An ordinary sequel to the first Wesly Snipes vehicle, based on the Marvel Comics superhero, this bloody punch-fest lacks the charming antagonists that livened the original movie.
Wesley Snipes plays the title character, Blade, a half-vampire whose mother was bitten hours before he was born. This mixed parentage gives him superhuman virtues without the traditional vampire sensitivities to sunlight, silver and garlic, which he uses, along with an arsenal of hi- tech weaponry, to avenge himself on the vampire community for their manifold sins.
When last we left our hero, his mentor and gunsmith Whistler (Kris Kristofferson) has been vampirized and abducted by the undead, and held suspended in a blood-support tank to endure eternal torture. With the help of his new idea-man, Blade breaks Whistler out, and cures him of the vampire virus with an injection and a 24 hour dry-out program.
Meanwhile, a mutant super-vampire sneaks into a corrupt Czech blood bank, and eats the vampire-phlebotomists with his daringly different super- vampire bloodsucking anatomy.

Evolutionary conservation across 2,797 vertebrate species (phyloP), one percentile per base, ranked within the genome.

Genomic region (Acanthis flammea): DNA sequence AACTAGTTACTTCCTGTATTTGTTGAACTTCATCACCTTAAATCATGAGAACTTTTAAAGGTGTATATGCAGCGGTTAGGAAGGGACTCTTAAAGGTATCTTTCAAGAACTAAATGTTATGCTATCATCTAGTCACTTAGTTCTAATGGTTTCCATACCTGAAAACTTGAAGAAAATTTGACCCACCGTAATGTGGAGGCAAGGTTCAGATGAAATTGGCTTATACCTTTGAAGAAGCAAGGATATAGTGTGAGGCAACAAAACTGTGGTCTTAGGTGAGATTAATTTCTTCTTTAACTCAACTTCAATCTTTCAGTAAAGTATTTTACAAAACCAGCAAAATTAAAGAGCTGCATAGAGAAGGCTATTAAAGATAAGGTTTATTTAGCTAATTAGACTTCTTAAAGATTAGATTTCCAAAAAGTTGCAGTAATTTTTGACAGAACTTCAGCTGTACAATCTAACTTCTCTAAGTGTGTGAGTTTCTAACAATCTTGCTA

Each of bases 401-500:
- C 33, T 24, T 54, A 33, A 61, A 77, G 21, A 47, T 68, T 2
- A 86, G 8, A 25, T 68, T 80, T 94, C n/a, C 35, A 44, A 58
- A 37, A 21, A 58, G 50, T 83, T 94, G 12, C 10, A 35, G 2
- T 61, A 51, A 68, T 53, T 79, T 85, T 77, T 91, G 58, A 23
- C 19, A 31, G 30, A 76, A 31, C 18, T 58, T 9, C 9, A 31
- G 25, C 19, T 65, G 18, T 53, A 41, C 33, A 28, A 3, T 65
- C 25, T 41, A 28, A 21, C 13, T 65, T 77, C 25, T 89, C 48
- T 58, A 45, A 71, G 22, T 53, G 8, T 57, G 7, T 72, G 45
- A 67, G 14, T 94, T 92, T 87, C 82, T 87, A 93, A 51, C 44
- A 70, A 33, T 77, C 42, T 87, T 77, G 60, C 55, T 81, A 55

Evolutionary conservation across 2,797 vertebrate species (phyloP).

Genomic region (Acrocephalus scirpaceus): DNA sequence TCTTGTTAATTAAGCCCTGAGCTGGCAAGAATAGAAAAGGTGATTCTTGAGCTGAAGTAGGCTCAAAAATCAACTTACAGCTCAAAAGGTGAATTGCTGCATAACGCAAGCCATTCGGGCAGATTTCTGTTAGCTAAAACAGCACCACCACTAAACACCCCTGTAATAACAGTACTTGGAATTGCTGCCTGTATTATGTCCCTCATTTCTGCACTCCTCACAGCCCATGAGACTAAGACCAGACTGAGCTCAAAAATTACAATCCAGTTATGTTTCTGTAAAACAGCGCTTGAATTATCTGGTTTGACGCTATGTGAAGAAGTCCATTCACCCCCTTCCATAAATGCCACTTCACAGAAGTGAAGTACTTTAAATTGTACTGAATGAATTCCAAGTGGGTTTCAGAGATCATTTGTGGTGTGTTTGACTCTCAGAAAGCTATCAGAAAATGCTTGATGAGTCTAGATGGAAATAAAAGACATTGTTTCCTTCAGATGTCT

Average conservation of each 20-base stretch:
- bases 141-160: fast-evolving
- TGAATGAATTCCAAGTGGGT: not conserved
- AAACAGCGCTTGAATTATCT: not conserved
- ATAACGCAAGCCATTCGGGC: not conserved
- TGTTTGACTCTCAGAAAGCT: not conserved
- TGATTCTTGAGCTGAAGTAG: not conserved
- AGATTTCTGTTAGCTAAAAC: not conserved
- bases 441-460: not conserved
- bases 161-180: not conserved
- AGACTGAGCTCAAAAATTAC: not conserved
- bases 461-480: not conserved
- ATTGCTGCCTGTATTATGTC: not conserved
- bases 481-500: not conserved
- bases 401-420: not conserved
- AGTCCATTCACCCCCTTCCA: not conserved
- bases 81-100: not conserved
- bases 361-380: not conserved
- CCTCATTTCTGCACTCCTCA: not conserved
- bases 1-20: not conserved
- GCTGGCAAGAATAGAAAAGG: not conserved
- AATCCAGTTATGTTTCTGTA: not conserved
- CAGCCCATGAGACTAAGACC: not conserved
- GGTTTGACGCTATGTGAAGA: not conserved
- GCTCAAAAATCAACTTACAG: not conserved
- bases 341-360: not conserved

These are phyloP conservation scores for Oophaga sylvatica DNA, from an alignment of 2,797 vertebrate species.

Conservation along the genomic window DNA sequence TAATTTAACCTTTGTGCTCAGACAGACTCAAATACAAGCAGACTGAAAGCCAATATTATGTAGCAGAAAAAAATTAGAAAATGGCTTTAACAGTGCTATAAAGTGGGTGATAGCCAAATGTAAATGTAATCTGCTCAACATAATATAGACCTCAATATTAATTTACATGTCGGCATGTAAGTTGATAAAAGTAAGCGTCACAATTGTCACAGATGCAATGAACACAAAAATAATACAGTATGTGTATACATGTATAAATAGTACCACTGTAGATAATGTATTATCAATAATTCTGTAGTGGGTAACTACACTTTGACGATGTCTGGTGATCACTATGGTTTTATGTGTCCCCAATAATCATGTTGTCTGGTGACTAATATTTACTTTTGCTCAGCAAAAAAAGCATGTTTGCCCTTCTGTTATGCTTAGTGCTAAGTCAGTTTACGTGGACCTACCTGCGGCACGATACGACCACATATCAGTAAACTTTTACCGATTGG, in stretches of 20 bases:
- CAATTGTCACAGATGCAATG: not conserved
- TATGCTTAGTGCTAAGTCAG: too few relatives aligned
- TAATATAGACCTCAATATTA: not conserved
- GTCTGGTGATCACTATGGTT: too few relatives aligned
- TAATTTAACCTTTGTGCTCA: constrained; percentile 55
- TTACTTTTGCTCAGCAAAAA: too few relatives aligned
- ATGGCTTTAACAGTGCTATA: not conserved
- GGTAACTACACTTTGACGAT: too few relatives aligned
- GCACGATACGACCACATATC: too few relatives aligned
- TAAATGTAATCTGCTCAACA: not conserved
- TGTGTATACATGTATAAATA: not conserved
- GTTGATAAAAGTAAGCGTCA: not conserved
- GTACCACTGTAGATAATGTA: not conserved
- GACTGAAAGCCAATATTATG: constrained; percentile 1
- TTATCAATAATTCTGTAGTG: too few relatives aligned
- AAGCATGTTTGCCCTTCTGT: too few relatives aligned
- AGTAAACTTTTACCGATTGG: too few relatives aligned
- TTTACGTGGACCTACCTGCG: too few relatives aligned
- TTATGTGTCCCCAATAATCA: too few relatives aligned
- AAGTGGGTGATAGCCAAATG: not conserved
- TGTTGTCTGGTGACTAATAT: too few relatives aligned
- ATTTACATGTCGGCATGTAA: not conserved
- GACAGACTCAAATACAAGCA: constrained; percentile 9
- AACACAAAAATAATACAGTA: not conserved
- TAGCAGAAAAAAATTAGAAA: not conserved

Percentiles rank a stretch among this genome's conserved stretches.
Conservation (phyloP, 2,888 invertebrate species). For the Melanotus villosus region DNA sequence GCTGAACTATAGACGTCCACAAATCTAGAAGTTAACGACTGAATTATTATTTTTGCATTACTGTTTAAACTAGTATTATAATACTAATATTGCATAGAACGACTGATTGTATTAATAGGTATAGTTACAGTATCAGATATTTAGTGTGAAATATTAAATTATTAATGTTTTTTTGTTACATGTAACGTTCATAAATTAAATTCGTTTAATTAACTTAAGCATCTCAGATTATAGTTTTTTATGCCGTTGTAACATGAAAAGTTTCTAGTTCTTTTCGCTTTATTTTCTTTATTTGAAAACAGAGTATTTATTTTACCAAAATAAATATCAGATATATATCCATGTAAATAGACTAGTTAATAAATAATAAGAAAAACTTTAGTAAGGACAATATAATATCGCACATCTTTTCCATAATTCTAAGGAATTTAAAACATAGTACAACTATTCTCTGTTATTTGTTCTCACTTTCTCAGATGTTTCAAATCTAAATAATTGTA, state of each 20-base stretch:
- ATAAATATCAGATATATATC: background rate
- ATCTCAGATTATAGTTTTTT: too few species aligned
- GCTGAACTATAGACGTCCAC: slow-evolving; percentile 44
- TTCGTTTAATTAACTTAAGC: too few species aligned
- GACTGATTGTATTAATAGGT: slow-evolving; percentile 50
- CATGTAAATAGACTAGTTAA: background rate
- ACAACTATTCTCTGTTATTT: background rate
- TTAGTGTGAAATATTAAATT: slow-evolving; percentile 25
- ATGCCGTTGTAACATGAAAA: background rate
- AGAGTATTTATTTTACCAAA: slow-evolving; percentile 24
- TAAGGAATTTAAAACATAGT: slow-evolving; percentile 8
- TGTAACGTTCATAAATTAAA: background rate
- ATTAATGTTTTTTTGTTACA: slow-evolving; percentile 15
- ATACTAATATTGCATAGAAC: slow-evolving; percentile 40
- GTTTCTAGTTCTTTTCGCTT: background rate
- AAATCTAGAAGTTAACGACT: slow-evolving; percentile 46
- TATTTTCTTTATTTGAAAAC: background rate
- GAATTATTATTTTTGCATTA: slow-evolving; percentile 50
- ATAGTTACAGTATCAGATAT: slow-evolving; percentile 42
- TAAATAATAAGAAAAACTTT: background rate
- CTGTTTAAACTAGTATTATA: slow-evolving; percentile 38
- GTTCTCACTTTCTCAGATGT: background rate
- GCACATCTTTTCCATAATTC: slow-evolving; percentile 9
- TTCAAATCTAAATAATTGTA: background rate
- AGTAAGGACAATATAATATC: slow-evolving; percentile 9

The waxy emperor is forced to offer a truce to Blade, in order to fight their mutual enemy. But it is immediately clear that the truce can only be temporary.
Snipes is occasionally funny, though not as often as he should be. Most of the rest of the cast is not funny, except Ron Perlman, re-doing his lovable thug routine (Cronos, Alien Resurrection) as an evil vampire hitman.
Parents should know that the movie has intense gore, which falls just on this side of a slasher film. All kinds of decapitations, bloodletting, tracheotomies, etc., are inflicted on various human-like beings. Although the vampires combust in a cloud of sparks when killed, it comes too late to avoid seeing brains, hearts and tendons, and oceans of blood. Blade, at one point, gets strapped to an impalement table, which shoots spikes through various limbs and organs. There is also a scene of horrible vampire self-mutilation. Even by action-movie standards, it is very graphic. Characters use strong language and there are sexual situations. Interestingly, in the original Blade, the vampires were a rainbow nation of evil with many different ethnic groups represented, but in Blade II, there are two ethnic vampires on Blade’s hit-squad, but none in the crowd scenes, or as antagonists.
Families who see this movie should talk about its themes of betrayal and loyalty. For what it’s worth, Blade is a black superhero. He calls the shots, is never condescended to, and shows loyalty, courage and integrity. Parents may want to discuss the nature of wish-fulfillment, and the way violence and problem-solving are conflated in the movies versus the way they interact in real life.
Families who enjoyed this movie will also enjoy the original “Blade” and “Darkman.”